“It would be fair to say,” Murchie told ITIJ, “that the various initiatives have had a positive impact on consumer awareness about travel insurance. It is rare to come across a consumer these days who is not aware of the government’s Smartraveller website. The Australian general insurance Code of Practice requires that insurers who cannot offer cover must refer the consumer to another company that might be able to help, or to the ICA, which by proxy raises consumer awareness of the council and its initiatives.”
She further explained that Go Insurance has recently introduced an educational blog series for consumers, and the click-through rates on travel insurance topics is ‘surprisingly high’. Topics range from legal principles of insurance and regulations to claim case studies, claims handling processes and general policy interpretation. This certainly suggests an appetite for information about how travel insurance works and what it covers.”
A blanket assertion that insurance companies are dodgy is unfair
InsureandGo’s Etkin says his company has worked with industry organisations and government bodies such as the ICA, providing data to assist in framing educational messages that raise awareness of travel insurance. “We are also constantly creating and promoting content through our multiple marketing channels about the importance of travel insurance so travellers can understand it better. There is still room for improvement, but the industry has made effective improvements to the customer journey for purchasing travel insurance. For example, there has been a strong emphasis in the past six years on simplifying the process for travellers with pre-existing medical conditions.”
Focusing on consumer awareness has paid off for Allianz Partners in the US, says the company’s external communications specialist Matt Popowski. “This is a topic to which we pay a lot of attention, and we’ve made great progress with some of our innovative approaches. Our goal is to pay as many claims as possible and minimise the number of denied claims. To achieve this, our customers need to fully understand their benefits and in which situations they will be covered, so they file a claim every time they are eligible for coverage.”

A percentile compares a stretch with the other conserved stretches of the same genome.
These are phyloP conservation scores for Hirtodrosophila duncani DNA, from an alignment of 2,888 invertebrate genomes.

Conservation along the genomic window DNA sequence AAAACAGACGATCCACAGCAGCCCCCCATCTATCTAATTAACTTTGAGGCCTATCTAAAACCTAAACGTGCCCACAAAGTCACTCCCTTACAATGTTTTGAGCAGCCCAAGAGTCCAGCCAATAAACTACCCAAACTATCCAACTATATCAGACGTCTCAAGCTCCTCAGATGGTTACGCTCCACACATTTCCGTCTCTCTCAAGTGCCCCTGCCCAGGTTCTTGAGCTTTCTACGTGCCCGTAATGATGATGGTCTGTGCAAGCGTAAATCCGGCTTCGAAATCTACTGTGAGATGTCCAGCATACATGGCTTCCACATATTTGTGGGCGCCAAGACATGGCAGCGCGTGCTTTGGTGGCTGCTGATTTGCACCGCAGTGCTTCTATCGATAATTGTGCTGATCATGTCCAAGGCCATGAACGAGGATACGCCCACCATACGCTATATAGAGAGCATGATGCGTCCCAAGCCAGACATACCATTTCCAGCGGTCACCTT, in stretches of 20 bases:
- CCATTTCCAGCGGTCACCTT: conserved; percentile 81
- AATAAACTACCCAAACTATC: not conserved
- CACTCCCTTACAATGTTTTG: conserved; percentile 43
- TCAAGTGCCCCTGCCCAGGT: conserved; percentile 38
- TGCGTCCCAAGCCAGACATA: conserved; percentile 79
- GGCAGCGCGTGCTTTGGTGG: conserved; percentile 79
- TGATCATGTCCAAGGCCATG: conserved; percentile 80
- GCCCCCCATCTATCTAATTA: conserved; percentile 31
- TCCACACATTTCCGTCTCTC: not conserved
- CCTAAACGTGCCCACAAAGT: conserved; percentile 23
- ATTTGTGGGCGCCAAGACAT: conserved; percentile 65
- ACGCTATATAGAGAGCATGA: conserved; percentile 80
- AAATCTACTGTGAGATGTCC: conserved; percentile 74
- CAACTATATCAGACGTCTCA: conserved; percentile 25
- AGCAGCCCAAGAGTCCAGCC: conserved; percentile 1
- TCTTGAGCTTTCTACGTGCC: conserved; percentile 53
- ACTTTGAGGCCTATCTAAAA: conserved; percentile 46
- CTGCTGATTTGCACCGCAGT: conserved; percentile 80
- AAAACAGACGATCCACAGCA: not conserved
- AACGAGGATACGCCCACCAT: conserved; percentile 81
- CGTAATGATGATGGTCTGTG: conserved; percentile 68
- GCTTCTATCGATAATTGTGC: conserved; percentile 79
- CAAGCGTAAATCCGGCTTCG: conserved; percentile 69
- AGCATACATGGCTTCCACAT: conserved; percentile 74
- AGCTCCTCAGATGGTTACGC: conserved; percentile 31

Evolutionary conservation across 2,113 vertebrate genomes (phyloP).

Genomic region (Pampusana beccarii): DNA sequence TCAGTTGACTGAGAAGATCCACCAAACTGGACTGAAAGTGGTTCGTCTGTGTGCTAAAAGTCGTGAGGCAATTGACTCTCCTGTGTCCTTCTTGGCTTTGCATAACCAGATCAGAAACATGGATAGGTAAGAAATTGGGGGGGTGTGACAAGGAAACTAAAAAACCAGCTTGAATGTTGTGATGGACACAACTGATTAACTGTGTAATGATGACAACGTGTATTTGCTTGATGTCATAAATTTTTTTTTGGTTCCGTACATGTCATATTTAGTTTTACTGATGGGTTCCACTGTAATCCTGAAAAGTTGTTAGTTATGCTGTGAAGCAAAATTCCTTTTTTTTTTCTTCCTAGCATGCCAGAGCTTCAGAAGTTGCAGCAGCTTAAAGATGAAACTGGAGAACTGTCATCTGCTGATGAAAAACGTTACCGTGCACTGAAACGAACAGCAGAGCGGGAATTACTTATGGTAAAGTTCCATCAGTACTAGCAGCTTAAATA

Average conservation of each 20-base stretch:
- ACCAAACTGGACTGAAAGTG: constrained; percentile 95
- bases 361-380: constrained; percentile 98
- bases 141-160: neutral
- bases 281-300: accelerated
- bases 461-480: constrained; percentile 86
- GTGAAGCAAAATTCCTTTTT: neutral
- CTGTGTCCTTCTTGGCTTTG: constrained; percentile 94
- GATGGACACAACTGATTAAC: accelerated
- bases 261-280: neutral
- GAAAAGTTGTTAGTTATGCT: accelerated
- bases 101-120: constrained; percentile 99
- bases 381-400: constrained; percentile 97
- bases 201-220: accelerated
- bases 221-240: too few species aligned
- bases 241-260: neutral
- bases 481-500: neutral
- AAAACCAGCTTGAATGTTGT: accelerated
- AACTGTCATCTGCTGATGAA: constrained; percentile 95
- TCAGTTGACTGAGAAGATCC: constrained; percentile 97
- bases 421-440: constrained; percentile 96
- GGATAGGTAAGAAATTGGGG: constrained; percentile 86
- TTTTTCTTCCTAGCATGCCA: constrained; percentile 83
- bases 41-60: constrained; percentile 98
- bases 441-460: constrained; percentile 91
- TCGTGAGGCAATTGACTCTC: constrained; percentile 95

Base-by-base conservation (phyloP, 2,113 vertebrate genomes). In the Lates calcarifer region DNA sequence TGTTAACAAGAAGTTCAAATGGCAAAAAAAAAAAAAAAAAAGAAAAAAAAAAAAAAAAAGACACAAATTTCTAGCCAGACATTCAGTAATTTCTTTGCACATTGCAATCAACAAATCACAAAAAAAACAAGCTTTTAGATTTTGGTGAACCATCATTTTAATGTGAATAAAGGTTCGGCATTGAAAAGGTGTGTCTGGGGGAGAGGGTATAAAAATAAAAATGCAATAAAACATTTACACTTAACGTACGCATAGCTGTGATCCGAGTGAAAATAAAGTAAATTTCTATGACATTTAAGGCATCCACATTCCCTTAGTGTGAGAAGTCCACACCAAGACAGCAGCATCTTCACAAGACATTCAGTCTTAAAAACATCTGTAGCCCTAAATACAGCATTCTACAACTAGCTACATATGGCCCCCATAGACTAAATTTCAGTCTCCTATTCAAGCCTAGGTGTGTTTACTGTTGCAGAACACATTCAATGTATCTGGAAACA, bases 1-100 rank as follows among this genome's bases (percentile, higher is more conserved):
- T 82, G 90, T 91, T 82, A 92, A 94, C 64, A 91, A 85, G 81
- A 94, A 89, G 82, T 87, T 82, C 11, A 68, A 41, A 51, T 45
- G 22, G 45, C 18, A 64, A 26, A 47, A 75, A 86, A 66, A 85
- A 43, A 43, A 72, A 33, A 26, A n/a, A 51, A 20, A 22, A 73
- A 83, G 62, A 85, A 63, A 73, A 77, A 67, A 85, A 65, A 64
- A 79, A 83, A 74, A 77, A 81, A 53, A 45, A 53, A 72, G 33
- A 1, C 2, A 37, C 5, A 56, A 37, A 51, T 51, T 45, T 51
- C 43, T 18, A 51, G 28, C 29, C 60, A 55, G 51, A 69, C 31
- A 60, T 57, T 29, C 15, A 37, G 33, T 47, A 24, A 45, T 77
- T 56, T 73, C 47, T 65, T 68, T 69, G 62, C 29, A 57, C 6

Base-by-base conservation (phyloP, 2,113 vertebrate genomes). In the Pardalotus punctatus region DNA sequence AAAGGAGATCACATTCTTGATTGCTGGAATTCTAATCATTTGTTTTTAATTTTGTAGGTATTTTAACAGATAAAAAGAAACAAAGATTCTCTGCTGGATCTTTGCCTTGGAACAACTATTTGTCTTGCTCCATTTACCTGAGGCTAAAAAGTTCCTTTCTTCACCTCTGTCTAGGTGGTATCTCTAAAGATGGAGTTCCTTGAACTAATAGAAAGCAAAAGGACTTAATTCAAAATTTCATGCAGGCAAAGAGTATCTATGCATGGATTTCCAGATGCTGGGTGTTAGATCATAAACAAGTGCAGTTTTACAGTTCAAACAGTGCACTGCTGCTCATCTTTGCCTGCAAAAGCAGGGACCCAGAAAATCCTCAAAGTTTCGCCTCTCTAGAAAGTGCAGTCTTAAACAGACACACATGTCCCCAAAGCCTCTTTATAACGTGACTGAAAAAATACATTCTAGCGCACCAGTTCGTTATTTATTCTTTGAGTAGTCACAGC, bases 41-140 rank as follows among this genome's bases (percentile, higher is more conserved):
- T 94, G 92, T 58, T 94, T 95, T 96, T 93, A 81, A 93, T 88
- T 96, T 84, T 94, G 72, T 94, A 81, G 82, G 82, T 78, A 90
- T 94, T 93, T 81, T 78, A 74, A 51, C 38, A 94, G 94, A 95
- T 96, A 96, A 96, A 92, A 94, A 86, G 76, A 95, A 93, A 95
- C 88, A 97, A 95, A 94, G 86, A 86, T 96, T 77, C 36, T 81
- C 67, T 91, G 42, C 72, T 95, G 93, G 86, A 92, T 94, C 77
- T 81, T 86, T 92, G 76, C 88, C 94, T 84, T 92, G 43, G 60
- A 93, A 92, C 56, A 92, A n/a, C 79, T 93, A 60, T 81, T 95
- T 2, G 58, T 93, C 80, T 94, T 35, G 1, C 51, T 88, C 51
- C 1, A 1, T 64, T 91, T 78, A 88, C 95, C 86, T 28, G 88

Popowski said the company’s efforts to improve customers’ understanding of insurance benefits and their satisfaction with them fall into two categories: increasing consumer awareness of benefits prior to purchase, and improving product benefits to include what customers want. Awareness barriers highlighted by Popowski include: customers who choose not to read their policies, leaving them unaware of their coverage and benefits; travellers who do not know what situations are covered by insurance; and consumers not understanding how to use travel cover.
He elaborated to ITIJ about some of the ways Allianz has been tackling these issues: “We believe one of the best ways to help consumers understand the benefits of travel insurance is to design products that automatically compensate them for inconvenience when their travel is disrupted. We recently launched SmartBenefits to provide proactive claims payments when a customer’s flight is delayed. We actively track the customer’s flight status, and when a qualifying flight delay occurs, we immediately process a claim for them and send them an alert asking how they would like to receive payment.” The company’s free mobile app, TravelSmart, gives travellers access to their policy and benefits wherever they are. It enables customers to review and manage their policies, file a claim, check their claim status, and access 24/7 customer service and global assistance.
“In our Voice of the Customer (VoC) programme, we survey 30,000 customers every week to identify customer pain points and needs or potential gaps in coverage,” said Popowski. A team meets weekly to review the feedback, identifying issues as they occur and developing solutions. “One example of a VoC-driven product improvement is our expansion of benefits and coverage in cases of existing medical conditions (EMC). Customers believed they should be covered, so we added coverage eligibility requirements and by the end of 2018, nearly 100 per cent of our products included EMC benefits for trip cancellations and interruptions.”